To all the ships at sea, the following will be a chapter in my new book. And as far as a title for this chapter, the working title is Richard Drew Super Star. Subtitle; a great talent with a very small ego. In 1976, I had the pleasure of working as a pool photographer for the Canadian Olympic Association. One evening I was assigned to shoot a soccer game (never shot soccer in my life). It was extremely dark and extremely cold of the middle fo the summer, and torrential rain, and I met Associated Press photographer Richard Drew. It appeared we were the only two photographers shooting this soccer match (or maybe it’s just my memory). The first indication you’re with someone with great talent and a great attitude is Richard brings a new meaning to laid back. He’s calm, he’s cool, never breaks a sweat, and appears to be 100% in control all the time. I immediately liked him. He was a direct contradiction to some of the super stars at the Olympic Games who let you know that they’re shit doesn’t stink. And they’re the best of the best so get the hell out of my way peon. If I’m not mistaken Richard Richard suggested that we shoot in the area sheltered by the unfinished oval stadium opening, rather than in the rain on the pitch while shooting this soccer game. The other thing I learned about Richard that night was that he was a minimalistic shooter. No five cameras and five lenses with two assistants, two cameras, two lenses, and the end product (photograph) was always on the money, it always told a story, it was honest, it was sincere, and it put the viewer at that soccer game that night. That’s my first run-in with Richard Drew, remember its 1976. Just for the record, in those days we were limited to 36 exposures, extremely slow motor drives, no auto focus, many of the hot shots would shoot a zillion frames looking for that one photo. Drew, couple of rolls of film, again a minimalistic shooter, but he always got the photograph.
I can’t write this chapter without mentioning another great photographer. And a super star. And yes, great talent and a small ego. Bill Eppridge. Bill was not only a friend of mine, he also one of my heroes. Extremely dynamic at the same time extremely laid back. Always in control, always calm, and always got the photo. In 1968 while Bill was working for “Life” magazine he made the iconic photograph of Bobby Kennedy as he lay on the kitchen floor taking his last breath. I’m going to regress for a moment, I’ve heard a lot of general comments, you’ve gotta be in the right place at the right time. The old f-8 and be there. My guess is, if you took 100 photographers in that situation, there would be a large percentage of them that would freeze or lose it, or close their eyes. The last time I saw Bill was 2013 at his one man show in Connecticut, which was stunning, magnificent, and great. Unfortunately he passed away in November of 2013. While writing a blog on Bill I discovered that my dear friend Richard Drew not only was there at the Ambassador Hotel but he also made an iconic photo which at the time did not get the same amount of play as Bill’s photo did. I didn’t know this until 2013. Hell, it was only 45 years late. He was working for the Pasadena Independent Star-News then.
Oh my god, I’m all over the place.! On September 11, I was in the middle of a 7-mile run about a half a mile from my home. When an automobile pulled up and the gentleman said “ plane just hit the World Trade Center” I immediately thought of a single engine plane that made a mistake and ran into the World Trade Center. By the time I got home I turned on CBS in time to see the second plane hit. It was pretty obvious this was a terrorist attack. I looked into my studio and my camera bag was packed, I took a two-minute shower, got dressed , walked over to the bag, looked back at the TV, and made a decision. By the time I drove 74 miles I wasn’t going to get anywhere close to the World Trade Center. WE all my brothers and sisters, lost 3,000 people that day. One of which was an extremely good friend of mine, and another who I spent several days with diving. Both were firefighters for the NYFD. At the time, Terry Farrell and Douglas Miller. A few days after September 11, I realized that my friend Richard Drew was there and he made some amazing photos, but that’s all I knew. Why? Because Richard never blows his own horn, he never waves a flag to tell you how great he is. That’s where the amazing talent is only helped by his small ego.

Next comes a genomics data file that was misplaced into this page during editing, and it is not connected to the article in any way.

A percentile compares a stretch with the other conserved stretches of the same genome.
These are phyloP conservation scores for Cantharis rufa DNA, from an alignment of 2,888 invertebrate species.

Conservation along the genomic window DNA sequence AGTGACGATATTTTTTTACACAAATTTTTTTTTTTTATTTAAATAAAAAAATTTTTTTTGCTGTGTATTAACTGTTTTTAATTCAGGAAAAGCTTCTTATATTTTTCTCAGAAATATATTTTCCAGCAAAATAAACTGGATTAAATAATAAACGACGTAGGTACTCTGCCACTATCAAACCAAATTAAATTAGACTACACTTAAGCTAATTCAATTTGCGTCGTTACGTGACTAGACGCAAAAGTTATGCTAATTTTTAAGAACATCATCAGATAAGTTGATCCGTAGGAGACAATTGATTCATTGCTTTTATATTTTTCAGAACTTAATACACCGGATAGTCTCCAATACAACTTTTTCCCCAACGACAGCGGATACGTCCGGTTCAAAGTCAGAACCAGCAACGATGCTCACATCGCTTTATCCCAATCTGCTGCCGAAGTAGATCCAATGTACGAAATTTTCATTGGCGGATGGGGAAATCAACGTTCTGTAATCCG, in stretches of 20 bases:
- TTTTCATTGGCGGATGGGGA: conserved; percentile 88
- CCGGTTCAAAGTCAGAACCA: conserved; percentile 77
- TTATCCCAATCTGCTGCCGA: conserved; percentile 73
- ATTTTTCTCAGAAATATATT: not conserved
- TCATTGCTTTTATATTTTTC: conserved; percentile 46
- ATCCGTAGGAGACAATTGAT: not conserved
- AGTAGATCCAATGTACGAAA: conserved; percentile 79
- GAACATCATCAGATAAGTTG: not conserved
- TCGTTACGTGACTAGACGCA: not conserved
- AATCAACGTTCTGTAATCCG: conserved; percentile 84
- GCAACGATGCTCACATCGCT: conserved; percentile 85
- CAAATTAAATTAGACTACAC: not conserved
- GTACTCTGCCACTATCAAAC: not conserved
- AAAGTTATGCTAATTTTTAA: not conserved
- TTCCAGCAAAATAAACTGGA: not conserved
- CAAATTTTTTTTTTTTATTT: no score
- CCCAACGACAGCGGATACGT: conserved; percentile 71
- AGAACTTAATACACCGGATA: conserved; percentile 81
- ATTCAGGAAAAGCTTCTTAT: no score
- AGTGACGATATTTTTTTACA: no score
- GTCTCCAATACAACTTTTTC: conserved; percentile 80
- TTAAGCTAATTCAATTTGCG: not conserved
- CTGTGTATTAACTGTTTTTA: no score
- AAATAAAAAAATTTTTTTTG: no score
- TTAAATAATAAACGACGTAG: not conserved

Yesterday, I was in an extremely bad mood. As a matter of fact, I was in a shitty mood. I normally wait until 6 o’clock to have a cocktail but I decided to make a very strong gin and tonic at 4:30 and I scrolled on the TV. Something caught my eye called the “Falling Man”. I had no idea what it was about. I hit the button, I sat back, took a sip on my drink, and there was Richard Drew and one of the most amazing photos that I have never ever seen. It actually took my breath away. I put the drink down and I was just blown away by the image. I’m not a big email guy and it was a Sunday, I sent an email to Richard and said “love you, Joe D”. I got an email back from his lovely wife Molly wanting to know what it was all about. I said I’ll tell you tomorrow. Hey Molly, it’s now tomorrow. Richard Drew is a great husband, a great father, a great photographer, and one of the kindest beautiful people I’ve ever met. Did I mention He won the Pulitzer Prize for another photo? The only thing small about Mr Drew is small ego, super laid back. We all should go to school by Mr Drew and maybe we will turn out to be better people and better photographers.